skyscrapers as acceptable as steep cliffs, the peregrines’ preferred habitat. As a result of imprinting those sites on a number of nesting peregrines, these birds now return to the city skylines to bear their young, much to the enjoyment of many city-dwelling nature lovers.
All Wildlife Conservation
Today’s conservationists focus on conserving all plants and animals, and the natural systems on which they depend. This “all wildlife” conservation approach differs from traditional fish and wildlife management, which focused on restoring single species. After all, the survival of one plant or animal is often inextricably linked to the health and well being of the entire ecosystem.
“I expect many people think the Department’s expertise focuses on single species, because some of the best known success stories involve bringing back wildlife that we now highly value,” says John Hoskins, retired MDC director. “But today we strive to conserve wildlife in a broader sense—trees, insects, wildflowers, grasses, animals and all the rest. The descriptive phrase often heard is ‘preserve and restore our state’s biodiversity.’ ”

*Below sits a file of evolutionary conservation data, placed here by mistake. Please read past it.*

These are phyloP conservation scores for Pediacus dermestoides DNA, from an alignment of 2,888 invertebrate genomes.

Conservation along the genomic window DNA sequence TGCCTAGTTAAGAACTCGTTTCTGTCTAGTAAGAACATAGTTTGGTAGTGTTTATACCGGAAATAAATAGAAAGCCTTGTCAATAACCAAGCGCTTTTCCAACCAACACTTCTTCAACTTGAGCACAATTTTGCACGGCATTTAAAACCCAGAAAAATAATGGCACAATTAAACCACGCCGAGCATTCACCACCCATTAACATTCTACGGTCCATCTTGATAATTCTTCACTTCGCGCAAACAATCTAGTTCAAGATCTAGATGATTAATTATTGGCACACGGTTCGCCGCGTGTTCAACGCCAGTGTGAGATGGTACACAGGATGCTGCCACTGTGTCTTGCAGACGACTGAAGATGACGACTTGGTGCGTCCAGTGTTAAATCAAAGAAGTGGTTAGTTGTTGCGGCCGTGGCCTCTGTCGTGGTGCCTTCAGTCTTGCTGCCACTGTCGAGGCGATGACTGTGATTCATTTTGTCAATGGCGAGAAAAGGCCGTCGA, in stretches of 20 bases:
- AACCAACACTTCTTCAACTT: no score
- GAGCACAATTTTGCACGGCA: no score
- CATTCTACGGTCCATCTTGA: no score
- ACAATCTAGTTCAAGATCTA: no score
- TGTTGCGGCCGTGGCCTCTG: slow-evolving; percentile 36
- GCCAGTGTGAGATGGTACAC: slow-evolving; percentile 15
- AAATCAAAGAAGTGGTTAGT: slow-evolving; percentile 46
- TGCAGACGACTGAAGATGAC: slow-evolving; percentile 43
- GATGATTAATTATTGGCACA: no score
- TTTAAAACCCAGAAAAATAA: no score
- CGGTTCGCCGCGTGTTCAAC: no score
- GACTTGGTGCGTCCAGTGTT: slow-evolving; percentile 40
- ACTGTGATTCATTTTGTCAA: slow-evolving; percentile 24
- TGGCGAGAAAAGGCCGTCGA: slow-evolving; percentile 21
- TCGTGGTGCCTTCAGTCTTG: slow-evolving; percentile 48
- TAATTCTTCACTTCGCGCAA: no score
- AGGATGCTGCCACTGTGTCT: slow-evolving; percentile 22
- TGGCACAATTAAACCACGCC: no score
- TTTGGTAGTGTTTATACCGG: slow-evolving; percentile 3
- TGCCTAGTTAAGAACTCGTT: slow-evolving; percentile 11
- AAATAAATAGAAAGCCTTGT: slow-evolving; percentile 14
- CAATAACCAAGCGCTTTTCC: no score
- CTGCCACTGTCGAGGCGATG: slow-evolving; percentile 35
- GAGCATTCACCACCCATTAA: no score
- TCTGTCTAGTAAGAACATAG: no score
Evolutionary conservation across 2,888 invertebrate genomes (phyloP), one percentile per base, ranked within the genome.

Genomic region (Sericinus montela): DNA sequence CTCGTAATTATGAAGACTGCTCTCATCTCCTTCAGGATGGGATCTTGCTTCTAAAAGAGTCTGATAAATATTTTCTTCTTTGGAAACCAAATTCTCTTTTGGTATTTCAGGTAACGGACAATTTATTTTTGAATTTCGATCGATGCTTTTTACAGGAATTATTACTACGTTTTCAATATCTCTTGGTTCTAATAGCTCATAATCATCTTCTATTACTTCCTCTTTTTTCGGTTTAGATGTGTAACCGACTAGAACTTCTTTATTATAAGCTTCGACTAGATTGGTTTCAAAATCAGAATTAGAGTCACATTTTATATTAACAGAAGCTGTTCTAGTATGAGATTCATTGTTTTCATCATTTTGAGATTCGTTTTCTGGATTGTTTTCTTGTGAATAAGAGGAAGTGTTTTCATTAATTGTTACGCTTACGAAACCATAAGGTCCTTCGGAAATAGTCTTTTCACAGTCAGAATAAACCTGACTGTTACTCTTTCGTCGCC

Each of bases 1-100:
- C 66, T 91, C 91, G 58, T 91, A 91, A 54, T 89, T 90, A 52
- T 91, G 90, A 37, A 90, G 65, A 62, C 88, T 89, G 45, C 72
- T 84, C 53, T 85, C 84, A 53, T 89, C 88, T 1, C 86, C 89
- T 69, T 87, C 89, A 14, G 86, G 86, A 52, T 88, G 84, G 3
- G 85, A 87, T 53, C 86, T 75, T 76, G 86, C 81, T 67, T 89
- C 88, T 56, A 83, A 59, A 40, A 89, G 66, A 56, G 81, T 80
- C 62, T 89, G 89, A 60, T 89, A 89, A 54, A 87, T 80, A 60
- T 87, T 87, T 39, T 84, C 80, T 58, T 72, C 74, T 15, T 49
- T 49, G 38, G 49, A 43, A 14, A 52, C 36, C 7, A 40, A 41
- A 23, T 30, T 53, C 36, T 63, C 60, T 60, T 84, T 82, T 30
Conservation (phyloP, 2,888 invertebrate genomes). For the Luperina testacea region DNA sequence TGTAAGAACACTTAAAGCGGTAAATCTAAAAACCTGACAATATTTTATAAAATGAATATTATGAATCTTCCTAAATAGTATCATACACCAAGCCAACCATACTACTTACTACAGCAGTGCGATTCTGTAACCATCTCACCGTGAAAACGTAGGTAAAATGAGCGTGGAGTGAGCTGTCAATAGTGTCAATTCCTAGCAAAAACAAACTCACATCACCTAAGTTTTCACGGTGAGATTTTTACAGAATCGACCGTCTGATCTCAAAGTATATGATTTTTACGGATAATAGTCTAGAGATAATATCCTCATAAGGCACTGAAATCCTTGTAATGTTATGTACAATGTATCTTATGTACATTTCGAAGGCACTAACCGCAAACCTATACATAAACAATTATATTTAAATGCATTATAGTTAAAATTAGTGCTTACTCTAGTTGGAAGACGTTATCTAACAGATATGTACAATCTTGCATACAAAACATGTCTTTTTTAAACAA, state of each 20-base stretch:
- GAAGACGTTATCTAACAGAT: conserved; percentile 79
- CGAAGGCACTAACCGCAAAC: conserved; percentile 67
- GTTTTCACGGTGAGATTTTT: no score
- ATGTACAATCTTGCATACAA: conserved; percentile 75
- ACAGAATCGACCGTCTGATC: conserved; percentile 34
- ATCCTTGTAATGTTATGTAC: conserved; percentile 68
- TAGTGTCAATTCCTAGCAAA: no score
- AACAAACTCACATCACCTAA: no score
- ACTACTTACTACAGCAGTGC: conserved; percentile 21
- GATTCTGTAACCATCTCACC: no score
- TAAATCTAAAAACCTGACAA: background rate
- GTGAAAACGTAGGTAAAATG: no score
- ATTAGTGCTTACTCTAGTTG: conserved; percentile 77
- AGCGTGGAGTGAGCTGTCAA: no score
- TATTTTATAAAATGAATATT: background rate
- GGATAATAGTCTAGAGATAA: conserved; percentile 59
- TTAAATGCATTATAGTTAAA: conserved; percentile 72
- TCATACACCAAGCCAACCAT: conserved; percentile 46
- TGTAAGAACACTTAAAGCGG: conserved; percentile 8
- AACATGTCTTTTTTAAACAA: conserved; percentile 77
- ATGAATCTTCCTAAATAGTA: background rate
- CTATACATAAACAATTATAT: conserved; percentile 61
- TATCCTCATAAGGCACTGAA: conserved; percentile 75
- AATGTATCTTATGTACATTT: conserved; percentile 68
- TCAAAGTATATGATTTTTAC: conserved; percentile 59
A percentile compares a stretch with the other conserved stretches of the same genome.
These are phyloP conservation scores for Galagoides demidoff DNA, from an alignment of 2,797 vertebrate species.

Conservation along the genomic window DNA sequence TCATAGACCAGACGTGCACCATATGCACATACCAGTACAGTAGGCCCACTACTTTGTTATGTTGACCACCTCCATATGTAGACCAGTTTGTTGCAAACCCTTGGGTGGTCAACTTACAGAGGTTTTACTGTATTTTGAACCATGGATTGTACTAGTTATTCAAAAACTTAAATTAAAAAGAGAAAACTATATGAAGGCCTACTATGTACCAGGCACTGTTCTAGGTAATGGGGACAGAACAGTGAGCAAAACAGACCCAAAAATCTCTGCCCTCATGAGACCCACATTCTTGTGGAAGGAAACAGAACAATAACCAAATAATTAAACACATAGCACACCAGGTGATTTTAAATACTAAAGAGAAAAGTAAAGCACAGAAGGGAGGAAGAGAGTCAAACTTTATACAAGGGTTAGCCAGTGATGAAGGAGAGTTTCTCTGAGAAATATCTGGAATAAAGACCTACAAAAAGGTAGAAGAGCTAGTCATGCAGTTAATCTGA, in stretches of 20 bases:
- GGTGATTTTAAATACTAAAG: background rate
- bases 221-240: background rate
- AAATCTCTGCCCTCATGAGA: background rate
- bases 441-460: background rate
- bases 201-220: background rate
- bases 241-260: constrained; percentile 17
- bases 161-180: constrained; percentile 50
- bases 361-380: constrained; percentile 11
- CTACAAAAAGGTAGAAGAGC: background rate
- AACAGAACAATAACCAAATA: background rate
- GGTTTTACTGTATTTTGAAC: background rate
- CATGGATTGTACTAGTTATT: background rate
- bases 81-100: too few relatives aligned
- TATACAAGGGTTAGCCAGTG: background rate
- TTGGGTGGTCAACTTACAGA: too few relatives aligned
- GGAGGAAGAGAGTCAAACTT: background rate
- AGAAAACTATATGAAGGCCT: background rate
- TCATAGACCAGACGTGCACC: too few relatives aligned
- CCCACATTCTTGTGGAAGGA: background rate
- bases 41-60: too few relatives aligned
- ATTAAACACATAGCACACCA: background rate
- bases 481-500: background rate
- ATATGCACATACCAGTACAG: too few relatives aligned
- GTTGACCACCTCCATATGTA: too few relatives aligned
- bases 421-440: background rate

Wildlife Restoration Continues Today
MDC continues important restoration and conservation efforts today, from the more headline-grabbing species, such as elk, to the tiniest insects. Last year, the Department, in partnership with the Kentucky Department of Fish and Wildlife Resources and the Rocky Mountain Elk Foundation, relocated 34 wild elk from the Appalachian Mountains of eastern Kentucky to Missouri’s Peck Ranch Conservation Area. Decades of ecological restoration have returned Peck Ranch to conditions similar to those that existed here when elk last trod the Ozark hills 150 years ago.
But “smaller” successes are just as important to conserving Missouri’s complex webs of life. The eastern collared lizards, which almost disappeared from the Ozarks due to overgrown glades, are now more common and widespread due to glade restoration and a successful reintroduction program.
Barn owl populations increased in the 1990s after nest boxes were more widely provided. Although barn owl numbers remain low across the state, they were recently removed from the state endangered species list—illustrating how even small efforts can help wildlife rebound.
Small fens in the Ozarks were restored to help the endangered Hine’s emerald dragonfly, in a partnership with landowners and the U.S. Forest Service. This beautiful dragonfly needs very specific wetland habitat that includes wet soils with crayfish burrows. By removing invading trees and keeping the fens open, we ensure the survival of both the crayfish